Introduction to Darlington Transistor
- Darlington transistor ( also known as Darlington pair) comprises of 2 bipolar junction transistors, connected in such a way that they behave like a single transistor.
- This transistor converts low base current to high output current (collector current).
- Its construction is such that emitter terminal (E) of the first transistor that is input connected with the second transistor base (B) terminal and collector (C) terminals of both transistors are linked together with one another by a wire.
- In this configuration current amplified by the first transistor further amplified by the second transistor and its give high gain output.
- There are two kinds of power dissipation occurs in this transistor first is maximum Collector-emitter (CE) and second is direct current gain. The value for maximum Collector-emitter (CE) is thirty volts, sixty volts, and eighty volts.
- As the gain value of this transistor is one thousand so less value of IB needs to using it in different amplification and switching circuits.
- Its most important factor is that its impedance at the input is high that cause to decrement at the output due to this we get a high-value signal.
Darlington Transistor Structure
- The physical construction of the Darlington pair is drawn in given below figure. In this figure, we are working on NPN transistors for construction of the required circuitry.
- You can see that collector of these 2 transistors are linked with each other and emitter terminal of transistor denoted as TR1 connected with the base (B) of the second transistor to provides the current at base.
- This circuitry gets ß multiplication due to Ib and Ic, in this case, the value ß is larger than one, its mathematical form is.
IC= (IC1+IC2) IC= (ß1) . (Ib)+ (ß2). (Ib2)-----(1)
- While the value of Ib of TR1 is equivalent to the emitter current of it and the emitter of the first transistor is linked with the base of second transistor TR2.
(Ib2) = (Ie1) =(Ic1) + Ib) =(ß1).(Ib) +(Ib) = (IB).(ß1 + 1)
- If we put the value of Ib2 in equation (1) then we have.
Ic=(ß1). (Ib)+ ß2.Ib(ß1+1) Ic= (ß1).(Ib)+ (ß2).(Ib)(ß1) + (ß2).(Ib) Ic= (ß1+(ß2.ß1)+ ß2).Ib
- In these equations the ß1 is the gain of first transistor and ß2 is the gain of second transistor.
Sziklai Transistor Pair
- This type of transistor configuration was first time created by George Sziklai who belongs to Hungry, its name is due to this scientist who created it. It comprises of NPN and PNP transistor that are connected in given below configuration.
- The arrangement of NPN and PNP transistors in circuitry has a benefit that this Sziklai combination does a similar function like normal Darlington transistor, but it needs 0.6 volts extra for its starting operation.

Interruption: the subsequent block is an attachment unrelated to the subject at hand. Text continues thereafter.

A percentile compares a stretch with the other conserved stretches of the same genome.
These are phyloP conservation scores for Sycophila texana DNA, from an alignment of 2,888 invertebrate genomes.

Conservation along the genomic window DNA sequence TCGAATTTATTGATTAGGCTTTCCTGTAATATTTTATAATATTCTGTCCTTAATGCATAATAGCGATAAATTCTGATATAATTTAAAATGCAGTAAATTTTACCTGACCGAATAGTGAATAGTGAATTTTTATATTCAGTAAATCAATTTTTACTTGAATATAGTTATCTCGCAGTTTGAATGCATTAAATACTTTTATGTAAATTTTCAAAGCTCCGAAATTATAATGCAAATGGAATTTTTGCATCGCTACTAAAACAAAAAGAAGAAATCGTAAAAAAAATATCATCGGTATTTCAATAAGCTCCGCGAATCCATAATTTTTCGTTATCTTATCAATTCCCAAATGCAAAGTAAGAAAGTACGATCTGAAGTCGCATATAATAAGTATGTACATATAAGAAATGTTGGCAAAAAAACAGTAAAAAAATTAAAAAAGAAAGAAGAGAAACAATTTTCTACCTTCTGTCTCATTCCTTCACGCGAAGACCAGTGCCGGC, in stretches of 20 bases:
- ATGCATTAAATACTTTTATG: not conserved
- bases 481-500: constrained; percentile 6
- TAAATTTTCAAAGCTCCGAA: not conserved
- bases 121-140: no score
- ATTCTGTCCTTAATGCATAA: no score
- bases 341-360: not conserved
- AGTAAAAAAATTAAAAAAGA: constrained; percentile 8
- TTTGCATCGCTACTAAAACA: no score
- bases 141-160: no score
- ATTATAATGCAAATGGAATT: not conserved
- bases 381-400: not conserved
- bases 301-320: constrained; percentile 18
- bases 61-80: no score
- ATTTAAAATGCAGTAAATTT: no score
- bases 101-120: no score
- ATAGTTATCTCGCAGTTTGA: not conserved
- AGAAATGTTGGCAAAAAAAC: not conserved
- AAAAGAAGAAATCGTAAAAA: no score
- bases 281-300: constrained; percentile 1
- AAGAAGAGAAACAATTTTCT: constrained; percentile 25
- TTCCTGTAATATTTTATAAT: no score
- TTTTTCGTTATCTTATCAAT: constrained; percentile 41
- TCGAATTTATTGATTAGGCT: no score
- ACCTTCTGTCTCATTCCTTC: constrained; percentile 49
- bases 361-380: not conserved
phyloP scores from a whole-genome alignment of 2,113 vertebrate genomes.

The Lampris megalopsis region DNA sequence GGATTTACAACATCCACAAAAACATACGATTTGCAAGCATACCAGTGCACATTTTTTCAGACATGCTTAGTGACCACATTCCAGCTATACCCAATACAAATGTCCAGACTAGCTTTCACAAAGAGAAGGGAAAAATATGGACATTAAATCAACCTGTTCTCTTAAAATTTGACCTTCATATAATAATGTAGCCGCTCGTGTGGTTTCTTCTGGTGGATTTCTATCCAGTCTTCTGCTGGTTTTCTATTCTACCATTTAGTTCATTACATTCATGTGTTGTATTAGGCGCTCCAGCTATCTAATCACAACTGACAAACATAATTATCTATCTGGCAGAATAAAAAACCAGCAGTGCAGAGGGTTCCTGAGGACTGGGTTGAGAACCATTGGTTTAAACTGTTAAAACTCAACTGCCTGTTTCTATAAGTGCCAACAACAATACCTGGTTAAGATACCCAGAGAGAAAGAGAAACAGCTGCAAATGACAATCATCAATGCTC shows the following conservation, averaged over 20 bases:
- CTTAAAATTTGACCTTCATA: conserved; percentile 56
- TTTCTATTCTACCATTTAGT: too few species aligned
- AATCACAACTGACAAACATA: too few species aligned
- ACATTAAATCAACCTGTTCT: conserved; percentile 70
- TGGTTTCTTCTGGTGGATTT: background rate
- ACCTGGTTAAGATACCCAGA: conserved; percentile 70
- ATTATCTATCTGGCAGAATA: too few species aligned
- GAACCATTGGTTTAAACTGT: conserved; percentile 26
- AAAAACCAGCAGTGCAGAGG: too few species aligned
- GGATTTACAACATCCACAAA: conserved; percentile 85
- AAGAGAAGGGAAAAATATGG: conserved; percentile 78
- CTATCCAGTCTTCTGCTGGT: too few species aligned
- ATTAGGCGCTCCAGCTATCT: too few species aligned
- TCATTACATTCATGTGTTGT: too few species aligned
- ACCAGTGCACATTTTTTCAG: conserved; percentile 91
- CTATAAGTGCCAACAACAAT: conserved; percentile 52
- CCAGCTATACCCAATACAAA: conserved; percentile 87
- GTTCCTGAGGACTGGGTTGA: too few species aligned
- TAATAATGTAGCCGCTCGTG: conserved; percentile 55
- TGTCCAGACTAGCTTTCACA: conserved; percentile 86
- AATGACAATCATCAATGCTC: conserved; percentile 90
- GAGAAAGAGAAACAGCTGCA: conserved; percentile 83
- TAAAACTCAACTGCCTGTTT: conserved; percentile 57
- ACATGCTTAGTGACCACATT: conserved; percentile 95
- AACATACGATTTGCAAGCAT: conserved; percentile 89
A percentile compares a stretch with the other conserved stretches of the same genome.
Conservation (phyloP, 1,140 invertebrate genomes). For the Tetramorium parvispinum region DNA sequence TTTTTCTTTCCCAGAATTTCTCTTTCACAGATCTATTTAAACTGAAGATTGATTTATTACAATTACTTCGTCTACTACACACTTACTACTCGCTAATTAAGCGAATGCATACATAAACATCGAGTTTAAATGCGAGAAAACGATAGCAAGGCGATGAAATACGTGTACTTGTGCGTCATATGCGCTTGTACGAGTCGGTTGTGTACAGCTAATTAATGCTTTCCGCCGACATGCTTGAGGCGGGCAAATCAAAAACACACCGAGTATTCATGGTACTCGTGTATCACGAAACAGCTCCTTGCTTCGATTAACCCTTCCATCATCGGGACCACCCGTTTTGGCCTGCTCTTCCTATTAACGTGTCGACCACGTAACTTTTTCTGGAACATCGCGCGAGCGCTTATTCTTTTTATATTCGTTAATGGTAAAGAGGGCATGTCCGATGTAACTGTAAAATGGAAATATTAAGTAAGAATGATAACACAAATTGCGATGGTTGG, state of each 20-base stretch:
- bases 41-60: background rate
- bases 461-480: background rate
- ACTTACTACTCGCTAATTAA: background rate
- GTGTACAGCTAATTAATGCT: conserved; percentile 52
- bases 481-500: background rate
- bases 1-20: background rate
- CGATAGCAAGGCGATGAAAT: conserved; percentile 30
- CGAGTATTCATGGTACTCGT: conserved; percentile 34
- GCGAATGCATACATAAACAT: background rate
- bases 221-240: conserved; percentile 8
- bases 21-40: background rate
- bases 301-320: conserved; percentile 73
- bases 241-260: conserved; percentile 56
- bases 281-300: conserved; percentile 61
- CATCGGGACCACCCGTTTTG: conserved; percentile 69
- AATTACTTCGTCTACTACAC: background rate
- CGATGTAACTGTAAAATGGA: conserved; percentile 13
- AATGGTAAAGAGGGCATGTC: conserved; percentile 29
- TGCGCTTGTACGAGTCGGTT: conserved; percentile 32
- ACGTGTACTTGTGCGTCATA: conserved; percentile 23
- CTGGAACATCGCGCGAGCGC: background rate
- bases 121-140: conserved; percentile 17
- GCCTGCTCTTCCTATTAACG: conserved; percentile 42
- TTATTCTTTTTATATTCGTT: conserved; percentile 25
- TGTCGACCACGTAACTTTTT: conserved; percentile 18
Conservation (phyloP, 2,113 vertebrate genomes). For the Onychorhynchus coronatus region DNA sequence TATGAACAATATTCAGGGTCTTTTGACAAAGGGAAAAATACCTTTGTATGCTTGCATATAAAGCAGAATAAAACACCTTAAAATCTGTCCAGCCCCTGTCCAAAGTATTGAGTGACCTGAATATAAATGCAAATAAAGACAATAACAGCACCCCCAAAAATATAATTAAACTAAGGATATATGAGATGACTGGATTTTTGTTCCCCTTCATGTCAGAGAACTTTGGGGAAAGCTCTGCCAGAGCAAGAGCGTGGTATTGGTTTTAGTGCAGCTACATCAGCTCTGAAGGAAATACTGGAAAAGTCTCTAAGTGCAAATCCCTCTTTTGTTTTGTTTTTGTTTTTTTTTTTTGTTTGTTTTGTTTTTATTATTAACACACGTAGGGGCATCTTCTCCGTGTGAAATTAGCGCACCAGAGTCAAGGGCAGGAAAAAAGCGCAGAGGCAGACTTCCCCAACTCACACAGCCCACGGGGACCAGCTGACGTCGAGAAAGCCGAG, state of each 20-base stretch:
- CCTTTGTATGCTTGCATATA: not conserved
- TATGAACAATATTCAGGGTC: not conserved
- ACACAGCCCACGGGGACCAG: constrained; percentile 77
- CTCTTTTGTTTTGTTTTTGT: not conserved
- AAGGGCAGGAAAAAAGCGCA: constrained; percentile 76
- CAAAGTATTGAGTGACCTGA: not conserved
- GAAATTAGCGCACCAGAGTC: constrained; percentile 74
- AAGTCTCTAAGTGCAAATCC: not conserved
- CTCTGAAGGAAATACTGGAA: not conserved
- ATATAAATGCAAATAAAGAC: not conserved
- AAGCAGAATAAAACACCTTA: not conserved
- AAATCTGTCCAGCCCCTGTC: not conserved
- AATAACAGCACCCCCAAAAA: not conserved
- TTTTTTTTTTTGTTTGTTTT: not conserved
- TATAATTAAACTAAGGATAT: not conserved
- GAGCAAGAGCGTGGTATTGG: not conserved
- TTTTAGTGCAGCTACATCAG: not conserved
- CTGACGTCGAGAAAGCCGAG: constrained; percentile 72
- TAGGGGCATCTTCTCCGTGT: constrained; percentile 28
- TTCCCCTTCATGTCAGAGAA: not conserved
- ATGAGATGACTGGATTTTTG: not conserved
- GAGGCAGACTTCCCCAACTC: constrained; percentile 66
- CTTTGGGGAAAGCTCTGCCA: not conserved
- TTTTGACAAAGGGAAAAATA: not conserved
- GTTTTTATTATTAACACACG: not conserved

- The circuitry of this transistor combination is shown in the given above figure.
- You can see that the voltage drop of this configuration across base and emitter terminals is equivalent to the voltage drop across a single transistor.
- The operation of Sziklai is slower than the Darlington pair transistor. These transistor pair are normally used for pull-push arrangements and different sound amplifier circuits.
- But common thing in these two transistor arrangments is that they use in NPN and PNP transistor for their construction.
Darlington Transistor Example
- For a practical understanding of the Darlington pair transistor, we solve an example.
- Let's suppose that we have a load that consuming the power of sixty watts is connected with fifteen volts supply and 2 NPN transistor in Darlington pair arrangements.
- The gain value of the first transistor is thirty and another transistor gain value is ninety-five. So by using these given parameters, we calculate the value of Ib to operate the load.
When the output load starts to operate then collector current flows this collector current is equal to the current consumed by the load.
- As we know that P=VI. So,
=60/15= 4 amperes
- As above we discussed that the value of ß is 30 and for second is 95, so the value of Ib can be calculated by this equation.
Ic =[ß1 +(ß2 x ß1)+ ß2] x Ib
Ib=(Ic)/[ß1 +(ß2 x ß1)+ ß2]
Ib=4/[30 +(95 x 30)+ 95]
- From this, we can conclude that if we provide 1.3 milliamperes to the first transistor, load start its operation when we disconnect current load will off.
Advantages of Darlington Transistor
- These are some important benefits of this transistor arrangement that are described here with detailed.
- It gains value is very high almost one thousand and sometimes greater than it, so a small value of Ib will be amplified to the larger output current.
- Its resistance at the input is very very high that decreases the resistance value at its output.
- As this circuit is very easy to construct so it is easily available in numerous structure in a single casing.
Disadvantages of Darlington Transistor
- Where it has some benefits there it also has some drawbacks that are described here.
- Its main disadvantage is that its saturation voltage is higher than the normal transistor.
- The value of saturation voltage is 0.65 volts for Darlington pair while in case of a transistor is 0.1 to 0.2 volts.
- Another problem is that its switch time increases if the first transistor does not send Ib to the second current within the required time. That makes its operation slow.
- In the presence of large frequency signal, it shows the high phase shift that is low in a single transistor, due to this it losses stability when negative feedback is provided to this circuitry.